torriem at chem.byu.edu
Sat Jun 17 17:22:52 MDT 2006
On Sat, 2006-06-17 at 17:15 -0600, Stephen Smith wrote:
> I need to do the following:
> A browser contacts server A to get a logon screen. On submit, the
> username and password need to be sent to Server B that will validate the
> username/password, then send authorization back to a page on server A
> that will redirect the browser based on the type of authorization returned.
> The problem, we would like to pass the username/password to computer B
> as opaque data (not as arguments to the url. Additionally, we would
> like to pass the authorization back to server A as opaque data. The
> servers are no co-located.
> Is this possible?
Is is possible. But it will require some cooperation and communication
between the two servers. An example of such a system is CAS. We
actually use CAS itself to do centralized authentication for all of our
web apps, which live on different servers. We really like it. However
the CAS server is written in Java. The principles of this type of
authentication could be done in any language (in fact a C++ CGI version
of the CAS server has been implemented by someone).
The best (not the easiest) and securest way to accomplish this is to
adopt the kerberos trusted-third part model. If your client can
authenticate against the trusted entity (CAS in my case), then it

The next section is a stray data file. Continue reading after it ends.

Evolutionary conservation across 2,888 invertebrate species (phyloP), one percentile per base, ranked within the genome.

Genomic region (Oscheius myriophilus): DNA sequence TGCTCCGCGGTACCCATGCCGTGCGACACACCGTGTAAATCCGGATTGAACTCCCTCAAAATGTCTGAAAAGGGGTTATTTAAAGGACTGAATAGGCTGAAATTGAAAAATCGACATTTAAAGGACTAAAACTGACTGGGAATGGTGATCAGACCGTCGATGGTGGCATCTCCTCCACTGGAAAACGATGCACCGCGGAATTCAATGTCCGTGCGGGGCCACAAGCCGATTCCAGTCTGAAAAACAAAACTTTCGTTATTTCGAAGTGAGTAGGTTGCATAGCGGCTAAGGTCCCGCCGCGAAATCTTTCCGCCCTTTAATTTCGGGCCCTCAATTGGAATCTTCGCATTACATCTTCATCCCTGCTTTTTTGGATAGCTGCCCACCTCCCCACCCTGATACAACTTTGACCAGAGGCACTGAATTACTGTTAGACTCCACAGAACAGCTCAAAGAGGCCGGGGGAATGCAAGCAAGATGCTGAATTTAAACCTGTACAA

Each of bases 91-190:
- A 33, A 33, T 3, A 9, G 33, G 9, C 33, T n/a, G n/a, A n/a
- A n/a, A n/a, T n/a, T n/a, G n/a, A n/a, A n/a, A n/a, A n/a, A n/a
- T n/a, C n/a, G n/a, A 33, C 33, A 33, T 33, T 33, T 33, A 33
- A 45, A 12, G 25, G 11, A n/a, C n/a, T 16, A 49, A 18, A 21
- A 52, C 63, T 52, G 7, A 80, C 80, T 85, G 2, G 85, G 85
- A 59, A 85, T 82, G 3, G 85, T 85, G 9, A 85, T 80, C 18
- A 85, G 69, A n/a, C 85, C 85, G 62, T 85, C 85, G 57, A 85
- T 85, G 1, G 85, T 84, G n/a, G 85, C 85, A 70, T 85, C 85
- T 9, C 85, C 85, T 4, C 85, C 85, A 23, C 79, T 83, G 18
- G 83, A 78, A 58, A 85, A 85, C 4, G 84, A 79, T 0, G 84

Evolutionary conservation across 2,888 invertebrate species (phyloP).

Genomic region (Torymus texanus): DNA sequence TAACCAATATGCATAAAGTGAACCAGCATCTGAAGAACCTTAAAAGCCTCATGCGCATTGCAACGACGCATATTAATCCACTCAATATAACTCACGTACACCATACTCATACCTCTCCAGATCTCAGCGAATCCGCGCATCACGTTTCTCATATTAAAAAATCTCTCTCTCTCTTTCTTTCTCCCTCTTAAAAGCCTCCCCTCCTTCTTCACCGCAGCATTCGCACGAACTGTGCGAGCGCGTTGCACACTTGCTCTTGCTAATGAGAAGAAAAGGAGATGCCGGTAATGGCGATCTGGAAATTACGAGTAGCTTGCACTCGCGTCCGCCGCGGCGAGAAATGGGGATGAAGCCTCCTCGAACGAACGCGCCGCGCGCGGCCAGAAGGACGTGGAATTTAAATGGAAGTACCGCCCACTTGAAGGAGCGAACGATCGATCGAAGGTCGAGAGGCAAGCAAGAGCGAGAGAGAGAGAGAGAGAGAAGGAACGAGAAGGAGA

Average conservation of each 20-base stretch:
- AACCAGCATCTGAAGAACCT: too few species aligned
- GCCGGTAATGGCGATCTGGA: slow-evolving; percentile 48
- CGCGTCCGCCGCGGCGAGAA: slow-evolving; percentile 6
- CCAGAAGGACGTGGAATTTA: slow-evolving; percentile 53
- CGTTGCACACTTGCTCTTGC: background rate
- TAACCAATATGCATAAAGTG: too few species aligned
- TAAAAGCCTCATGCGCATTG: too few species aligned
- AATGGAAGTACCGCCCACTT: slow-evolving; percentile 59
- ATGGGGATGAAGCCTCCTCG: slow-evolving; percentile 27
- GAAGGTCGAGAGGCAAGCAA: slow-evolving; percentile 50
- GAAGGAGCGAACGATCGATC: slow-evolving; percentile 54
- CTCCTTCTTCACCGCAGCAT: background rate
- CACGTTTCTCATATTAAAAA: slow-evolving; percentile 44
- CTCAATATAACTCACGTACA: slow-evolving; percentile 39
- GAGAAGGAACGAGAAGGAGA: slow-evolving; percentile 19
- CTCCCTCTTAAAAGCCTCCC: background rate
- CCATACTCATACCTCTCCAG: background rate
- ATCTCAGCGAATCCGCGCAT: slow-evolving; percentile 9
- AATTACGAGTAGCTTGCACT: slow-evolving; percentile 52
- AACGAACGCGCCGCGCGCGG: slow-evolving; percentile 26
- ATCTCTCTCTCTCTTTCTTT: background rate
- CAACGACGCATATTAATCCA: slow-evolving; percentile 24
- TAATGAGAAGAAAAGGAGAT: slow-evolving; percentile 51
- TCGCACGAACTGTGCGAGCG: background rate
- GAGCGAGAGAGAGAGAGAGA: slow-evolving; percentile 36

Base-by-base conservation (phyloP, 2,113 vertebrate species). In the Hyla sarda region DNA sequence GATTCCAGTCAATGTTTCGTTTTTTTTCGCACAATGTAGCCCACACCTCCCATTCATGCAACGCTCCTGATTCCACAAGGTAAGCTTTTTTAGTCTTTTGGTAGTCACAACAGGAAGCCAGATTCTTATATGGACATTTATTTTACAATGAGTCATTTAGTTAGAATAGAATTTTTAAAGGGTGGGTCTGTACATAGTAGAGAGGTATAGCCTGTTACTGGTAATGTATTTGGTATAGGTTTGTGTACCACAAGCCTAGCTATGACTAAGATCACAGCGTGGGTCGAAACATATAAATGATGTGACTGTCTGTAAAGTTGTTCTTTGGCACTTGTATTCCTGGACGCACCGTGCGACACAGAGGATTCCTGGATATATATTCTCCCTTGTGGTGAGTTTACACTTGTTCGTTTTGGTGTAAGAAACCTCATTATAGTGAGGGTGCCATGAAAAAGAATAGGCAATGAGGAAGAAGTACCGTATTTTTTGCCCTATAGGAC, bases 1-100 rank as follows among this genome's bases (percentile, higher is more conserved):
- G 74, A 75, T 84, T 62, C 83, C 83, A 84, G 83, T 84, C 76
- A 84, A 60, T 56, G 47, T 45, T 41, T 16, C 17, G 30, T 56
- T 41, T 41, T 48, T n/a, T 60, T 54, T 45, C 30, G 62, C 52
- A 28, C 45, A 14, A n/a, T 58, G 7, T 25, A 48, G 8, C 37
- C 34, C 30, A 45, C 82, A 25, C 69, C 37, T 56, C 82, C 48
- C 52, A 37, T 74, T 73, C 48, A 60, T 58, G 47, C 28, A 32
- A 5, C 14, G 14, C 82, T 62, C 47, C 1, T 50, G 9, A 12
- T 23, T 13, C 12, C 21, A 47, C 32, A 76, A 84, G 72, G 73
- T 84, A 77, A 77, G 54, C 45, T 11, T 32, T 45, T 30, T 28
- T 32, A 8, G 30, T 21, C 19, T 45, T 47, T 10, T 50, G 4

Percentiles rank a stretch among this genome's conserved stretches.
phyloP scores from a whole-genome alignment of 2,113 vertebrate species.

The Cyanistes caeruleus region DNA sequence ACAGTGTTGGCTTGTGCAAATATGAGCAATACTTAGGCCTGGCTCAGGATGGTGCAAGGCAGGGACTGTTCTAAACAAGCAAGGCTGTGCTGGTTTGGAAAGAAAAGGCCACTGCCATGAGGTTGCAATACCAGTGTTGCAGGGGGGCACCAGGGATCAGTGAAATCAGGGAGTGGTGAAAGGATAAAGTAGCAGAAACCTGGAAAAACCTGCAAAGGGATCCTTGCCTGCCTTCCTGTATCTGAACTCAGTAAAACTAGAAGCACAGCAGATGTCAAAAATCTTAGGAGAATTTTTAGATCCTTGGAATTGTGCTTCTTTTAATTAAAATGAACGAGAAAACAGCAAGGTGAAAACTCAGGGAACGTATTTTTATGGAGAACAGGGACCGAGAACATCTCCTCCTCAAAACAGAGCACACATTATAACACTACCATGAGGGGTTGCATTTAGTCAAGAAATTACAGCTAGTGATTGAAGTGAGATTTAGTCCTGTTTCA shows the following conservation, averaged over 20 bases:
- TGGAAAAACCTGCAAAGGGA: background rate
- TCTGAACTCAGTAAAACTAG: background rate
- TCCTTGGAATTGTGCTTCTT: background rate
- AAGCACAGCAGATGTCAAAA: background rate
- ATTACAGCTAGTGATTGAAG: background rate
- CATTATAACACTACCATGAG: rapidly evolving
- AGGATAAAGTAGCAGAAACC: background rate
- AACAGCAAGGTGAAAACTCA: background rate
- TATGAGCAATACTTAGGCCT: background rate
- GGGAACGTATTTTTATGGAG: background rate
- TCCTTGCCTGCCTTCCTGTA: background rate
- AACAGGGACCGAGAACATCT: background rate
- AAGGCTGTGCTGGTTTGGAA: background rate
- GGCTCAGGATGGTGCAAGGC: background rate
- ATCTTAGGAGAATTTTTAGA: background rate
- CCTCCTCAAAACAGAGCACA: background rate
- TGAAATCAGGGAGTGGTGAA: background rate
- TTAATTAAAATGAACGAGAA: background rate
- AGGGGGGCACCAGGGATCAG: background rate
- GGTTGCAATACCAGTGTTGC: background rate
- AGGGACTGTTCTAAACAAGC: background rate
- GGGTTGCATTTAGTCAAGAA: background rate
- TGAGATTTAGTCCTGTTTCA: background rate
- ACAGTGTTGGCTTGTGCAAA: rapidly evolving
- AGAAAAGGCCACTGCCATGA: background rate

receives a special cryptographic cookie that entitles it to services on
a variety of servers that participate in the CAS system. Each service
checks the service-granting cookie with the central server, which then
grants the client a service-granting cookie with the service recognizes.
After that the sessions are created and the service trusts you because
the third party (which it trusts) verified you. It sounds really
complex (because it kind of is), but works very well. Even crossing
domain name boundaries is possible (proxy tickets).
Another solution I can think of is to have server A set a cookie (some
crypto hash) that will eventually be sent to server B by the client's
browser. After setting the cookie, Server A will have to contact Server
B via a web services system and exchange some kind of info so that
Server B can verify the hash.
> We are using Apache 2 and PHP.
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